University of Vermont

Rhianna Sommers Helps Manage Black Bears at Yosemite National Park

Undergradute student internship profile

Rhianna Sommers works with Blue 53, a tagged black bear at Yosemite National Park.
Rhianna Sommers works with Blue 53, a tagged black bear at Yosemite National Park.

Last summer, I was able to fulfill a childhood dream by working for Yosemite National Park’s Branch of Wildlife Management. Specifically, I helped to protect the park’s black bears by using negative conditioning to keep them out of developed areas and away from humans and human food. Ultimately, the goal was simple: keep bears wild. Negative conditioning practices included yelling, chasing, paintballing, and overall intimidation of bears that were unnaturally habituated, or used to human presence.

There were about twenty bears in the park that we monitored using tracking collars and radio telemetry. Some of the bears had obtained human food (usually from campgrounds or picnic areas, but sometimes in the backcountry), and others just frequented developed areas.

Though black bears are not aggressive animals, it is not safe or natural for them to be comfortable around humans. Bear encounters in developed areas can often end in property damage or other human-bear conflicts. When bears become too comfortable around people, accidents can happen and bears can be seen as a "threat to human safety." When this happens, these bears have to be euthanized, which nobody wants. Keeping bears wild requires proper food storage, telemetry to track the bears, the ability to educate and communicate effectively with the public, and hazing tactics for chasing bears out of developed areas.  

Much of our work is preventative rather than reactive. If food is stored properly, bears will not receive a "reward" for entering developed areas, and will not have a reason to come back. Spotlighting the campgrounds and making sure bear lockers (bear-proof storage units for food and scented toiletries) were properly closed and latched, checking for food left out or too far from visitors, unclipped dumpsters (which bears could climb into), and other food storage violations were routine nightly duties. Sometimes, we captured bears to put collars on them, adjust their collars, or for other reasons. I was able to participate in one capture this season, and learned so much by being up close to the bear.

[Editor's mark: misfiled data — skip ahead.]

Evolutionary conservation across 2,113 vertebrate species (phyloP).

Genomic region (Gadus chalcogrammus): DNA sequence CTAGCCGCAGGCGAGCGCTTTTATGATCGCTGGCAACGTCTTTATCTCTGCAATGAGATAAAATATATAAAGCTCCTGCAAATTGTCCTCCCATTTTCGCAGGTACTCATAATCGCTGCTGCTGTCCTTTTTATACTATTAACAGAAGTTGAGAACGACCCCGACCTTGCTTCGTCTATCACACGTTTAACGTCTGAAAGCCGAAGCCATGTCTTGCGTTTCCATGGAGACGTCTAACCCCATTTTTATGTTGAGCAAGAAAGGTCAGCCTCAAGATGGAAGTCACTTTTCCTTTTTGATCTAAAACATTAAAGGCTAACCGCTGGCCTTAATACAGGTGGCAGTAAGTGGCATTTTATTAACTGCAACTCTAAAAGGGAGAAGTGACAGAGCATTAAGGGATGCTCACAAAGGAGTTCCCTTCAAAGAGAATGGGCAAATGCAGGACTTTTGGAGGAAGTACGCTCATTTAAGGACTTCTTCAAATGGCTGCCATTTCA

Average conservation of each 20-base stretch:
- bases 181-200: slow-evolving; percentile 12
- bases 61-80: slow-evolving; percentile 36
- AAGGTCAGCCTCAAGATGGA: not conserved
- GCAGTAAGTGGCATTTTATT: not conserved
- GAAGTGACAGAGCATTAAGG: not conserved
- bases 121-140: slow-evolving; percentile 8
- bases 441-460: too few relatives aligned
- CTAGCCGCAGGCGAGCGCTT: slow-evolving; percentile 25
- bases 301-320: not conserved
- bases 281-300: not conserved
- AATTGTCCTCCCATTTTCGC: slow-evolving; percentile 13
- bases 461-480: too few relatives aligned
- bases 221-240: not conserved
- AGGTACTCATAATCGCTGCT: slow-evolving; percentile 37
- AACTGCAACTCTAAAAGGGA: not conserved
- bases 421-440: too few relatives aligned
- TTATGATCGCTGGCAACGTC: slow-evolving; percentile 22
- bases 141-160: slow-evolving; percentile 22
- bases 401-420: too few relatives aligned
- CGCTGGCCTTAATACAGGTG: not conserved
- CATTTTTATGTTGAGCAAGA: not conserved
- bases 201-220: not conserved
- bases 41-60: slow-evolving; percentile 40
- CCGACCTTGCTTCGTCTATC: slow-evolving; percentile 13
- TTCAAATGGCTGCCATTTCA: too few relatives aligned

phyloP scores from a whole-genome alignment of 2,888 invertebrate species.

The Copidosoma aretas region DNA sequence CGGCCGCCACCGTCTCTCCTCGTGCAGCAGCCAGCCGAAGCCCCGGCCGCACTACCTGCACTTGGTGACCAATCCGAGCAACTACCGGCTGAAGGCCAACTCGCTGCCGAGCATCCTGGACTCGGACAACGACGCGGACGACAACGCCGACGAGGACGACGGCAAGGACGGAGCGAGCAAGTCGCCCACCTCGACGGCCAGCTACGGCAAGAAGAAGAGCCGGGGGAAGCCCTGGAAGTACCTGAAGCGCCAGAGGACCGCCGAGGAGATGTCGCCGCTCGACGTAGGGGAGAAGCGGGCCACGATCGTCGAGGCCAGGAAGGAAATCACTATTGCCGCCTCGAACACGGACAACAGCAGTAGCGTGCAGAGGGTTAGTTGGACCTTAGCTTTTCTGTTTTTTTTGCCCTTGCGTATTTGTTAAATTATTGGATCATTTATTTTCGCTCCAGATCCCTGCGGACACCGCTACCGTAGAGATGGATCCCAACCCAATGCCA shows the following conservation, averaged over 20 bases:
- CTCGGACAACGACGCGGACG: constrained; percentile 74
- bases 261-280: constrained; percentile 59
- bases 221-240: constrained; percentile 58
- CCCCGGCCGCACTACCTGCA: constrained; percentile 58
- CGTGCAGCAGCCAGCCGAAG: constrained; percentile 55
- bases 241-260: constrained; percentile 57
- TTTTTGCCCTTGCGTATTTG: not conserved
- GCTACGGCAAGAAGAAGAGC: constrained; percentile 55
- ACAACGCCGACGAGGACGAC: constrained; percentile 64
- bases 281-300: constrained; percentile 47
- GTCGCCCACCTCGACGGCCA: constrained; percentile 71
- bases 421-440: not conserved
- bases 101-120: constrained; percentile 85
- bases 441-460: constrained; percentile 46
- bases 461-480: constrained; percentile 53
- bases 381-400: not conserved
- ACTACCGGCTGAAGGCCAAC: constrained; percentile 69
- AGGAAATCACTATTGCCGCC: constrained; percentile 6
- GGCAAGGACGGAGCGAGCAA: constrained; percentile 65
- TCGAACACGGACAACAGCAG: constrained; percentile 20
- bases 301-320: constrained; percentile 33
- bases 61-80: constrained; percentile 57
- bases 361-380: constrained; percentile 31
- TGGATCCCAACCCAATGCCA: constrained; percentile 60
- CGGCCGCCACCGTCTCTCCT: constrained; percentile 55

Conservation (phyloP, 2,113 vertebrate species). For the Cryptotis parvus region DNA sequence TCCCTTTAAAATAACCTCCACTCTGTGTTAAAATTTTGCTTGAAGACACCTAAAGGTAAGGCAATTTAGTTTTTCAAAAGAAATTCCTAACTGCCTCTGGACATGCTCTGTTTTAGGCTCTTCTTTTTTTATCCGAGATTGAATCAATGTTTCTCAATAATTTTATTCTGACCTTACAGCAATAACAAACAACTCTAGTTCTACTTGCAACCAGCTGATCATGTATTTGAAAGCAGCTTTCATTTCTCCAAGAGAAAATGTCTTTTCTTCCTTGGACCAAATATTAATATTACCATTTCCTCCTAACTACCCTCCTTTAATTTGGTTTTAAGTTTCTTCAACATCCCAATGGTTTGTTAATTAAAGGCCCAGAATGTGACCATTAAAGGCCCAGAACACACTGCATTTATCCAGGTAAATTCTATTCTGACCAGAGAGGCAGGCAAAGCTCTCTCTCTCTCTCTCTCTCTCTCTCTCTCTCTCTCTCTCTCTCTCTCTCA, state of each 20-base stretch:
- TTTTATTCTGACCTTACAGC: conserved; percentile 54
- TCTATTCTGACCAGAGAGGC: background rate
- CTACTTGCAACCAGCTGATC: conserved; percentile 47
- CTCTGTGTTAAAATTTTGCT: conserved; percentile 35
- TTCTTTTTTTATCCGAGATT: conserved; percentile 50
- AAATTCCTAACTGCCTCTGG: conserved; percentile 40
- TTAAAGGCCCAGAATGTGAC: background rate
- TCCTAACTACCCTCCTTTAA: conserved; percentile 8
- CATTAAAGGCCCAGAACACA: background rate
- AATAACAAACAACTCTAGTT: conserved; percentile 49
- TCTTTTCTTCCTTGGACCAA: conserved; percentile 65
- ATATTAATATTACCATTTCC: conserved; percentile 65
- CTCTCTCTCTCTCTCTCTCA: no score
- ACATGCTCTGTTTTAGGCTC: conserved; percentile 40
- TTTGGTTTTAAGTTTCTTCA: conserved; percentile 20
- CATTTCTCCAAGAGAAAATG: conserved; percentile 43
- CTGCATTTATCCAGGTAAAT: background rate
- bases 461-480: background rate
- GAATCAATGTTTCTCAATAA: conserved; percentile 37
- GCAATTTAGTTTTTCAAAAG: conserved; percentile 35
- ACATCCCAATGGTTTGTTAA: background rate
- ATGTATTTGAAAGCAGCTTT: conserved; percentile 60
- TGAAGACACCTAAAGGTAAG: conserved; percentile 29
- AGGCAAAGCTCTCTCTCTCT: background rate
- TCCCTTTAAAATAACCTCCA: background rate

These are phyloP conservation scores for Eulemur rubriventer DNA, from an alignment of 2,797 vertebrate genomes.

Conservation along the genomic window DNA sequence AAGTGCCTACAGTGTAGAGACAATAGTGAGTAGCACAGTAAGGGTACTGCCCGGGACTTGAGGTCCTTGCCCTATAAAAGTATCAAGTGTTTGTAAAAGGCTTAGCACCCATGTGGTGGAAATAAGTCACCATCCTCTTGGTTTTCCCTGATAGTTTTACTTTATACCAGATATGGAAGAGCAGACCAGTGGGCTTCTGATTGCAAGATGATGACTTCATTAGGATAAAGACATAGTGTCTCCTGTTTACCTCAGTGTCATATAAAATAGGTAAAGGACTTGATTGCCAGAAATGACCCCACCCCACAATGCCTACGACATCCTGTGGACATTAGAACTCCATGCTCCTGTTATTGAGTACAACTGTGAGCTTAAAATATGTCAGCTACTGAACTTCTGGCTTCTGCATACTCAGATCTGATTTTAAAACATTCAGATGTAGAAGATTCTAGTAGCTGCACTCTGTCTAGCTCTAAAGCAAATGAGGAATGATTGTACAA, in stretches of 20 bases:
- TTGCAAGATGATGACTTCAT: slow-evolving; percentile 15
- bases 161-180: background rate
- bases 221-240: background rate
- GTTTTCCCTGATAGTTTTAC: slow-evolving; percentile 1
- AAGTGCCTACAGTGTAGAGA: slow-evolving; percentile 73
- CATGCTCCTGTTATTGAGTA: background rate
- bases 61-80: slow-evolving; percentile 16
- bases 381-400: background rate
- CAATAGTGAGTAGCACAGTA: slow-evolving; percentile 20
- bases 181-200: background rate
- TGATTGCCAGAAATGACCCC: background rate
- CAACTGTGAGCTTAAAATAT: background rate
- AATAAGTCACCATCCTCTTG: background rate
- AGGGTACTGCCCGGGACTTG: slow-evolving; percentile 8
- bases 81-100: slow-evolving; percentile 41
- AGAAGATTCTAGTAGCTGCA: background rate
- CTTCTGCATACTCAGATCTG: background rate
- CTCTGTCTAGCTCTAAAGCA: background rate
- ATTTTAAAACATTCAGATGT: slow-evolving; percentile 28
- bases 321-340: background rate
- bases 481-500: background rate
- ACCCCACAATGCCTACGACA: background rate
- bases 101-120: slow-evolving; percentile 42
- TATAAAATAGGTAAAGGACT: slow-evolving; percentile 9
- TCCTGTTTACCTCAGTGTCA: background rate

I gained invaluable experience and knowledge this summer from working alongside skilled and passionate field biologists and volunteers. I was able to build on my public speaking and interpretation skills as much of my work consisted of interacting with park visitors. I learned to adapt quickly to different situations, as wildlife can be unpredictable and things do not always go as planned. I learned to track animals using radio telemetry, haze bears and coyotes out of developed areas, take blood samples from a bear during a capture, and enter patrol data into a PDA.

I learned about the landscape of the park and the biology of the bears. I observed first-hand that each bear has a unique personality and can alter its behavior based on human presence. I saw how incredibly intelligent these animals are. I even got to learn about mountain lions from the head mountain lion and bear biologist for the California Department of Fish & Game, Marc Kenyon.

I had to step out of my comfort zone on numerous occasions—attending my first “Bear Briefing” on my own, and leading a talk on recent wildlife activity; navigating our huge pickup truck through campgrounds in the middle of the night; and seeing wildlife that had been hit by vehicles get shot on scene to be put out of their misery. The biggest thing I gained from this experience, though, was just learning that I have the ability to adapt to completely new places and experiences.

I now feel more comfortable accepting the fact that I am nearing the close of my educational career and getting closer to my entrance into the "real world." I still have two more years of school, but instead of fearing the fact that I don’t know what I will end up doing with my life, I am embracing the amazing experiences I have had, and looking forward to going new places and learning even more with each new opportunity. This internship also reaffirmed the fact that I would love to work with wildlife in some capacity.  

My advice for future interns would be to be persistent in the application process and to go after what you really want to do. Make connections in the field and take advantage of every new experience.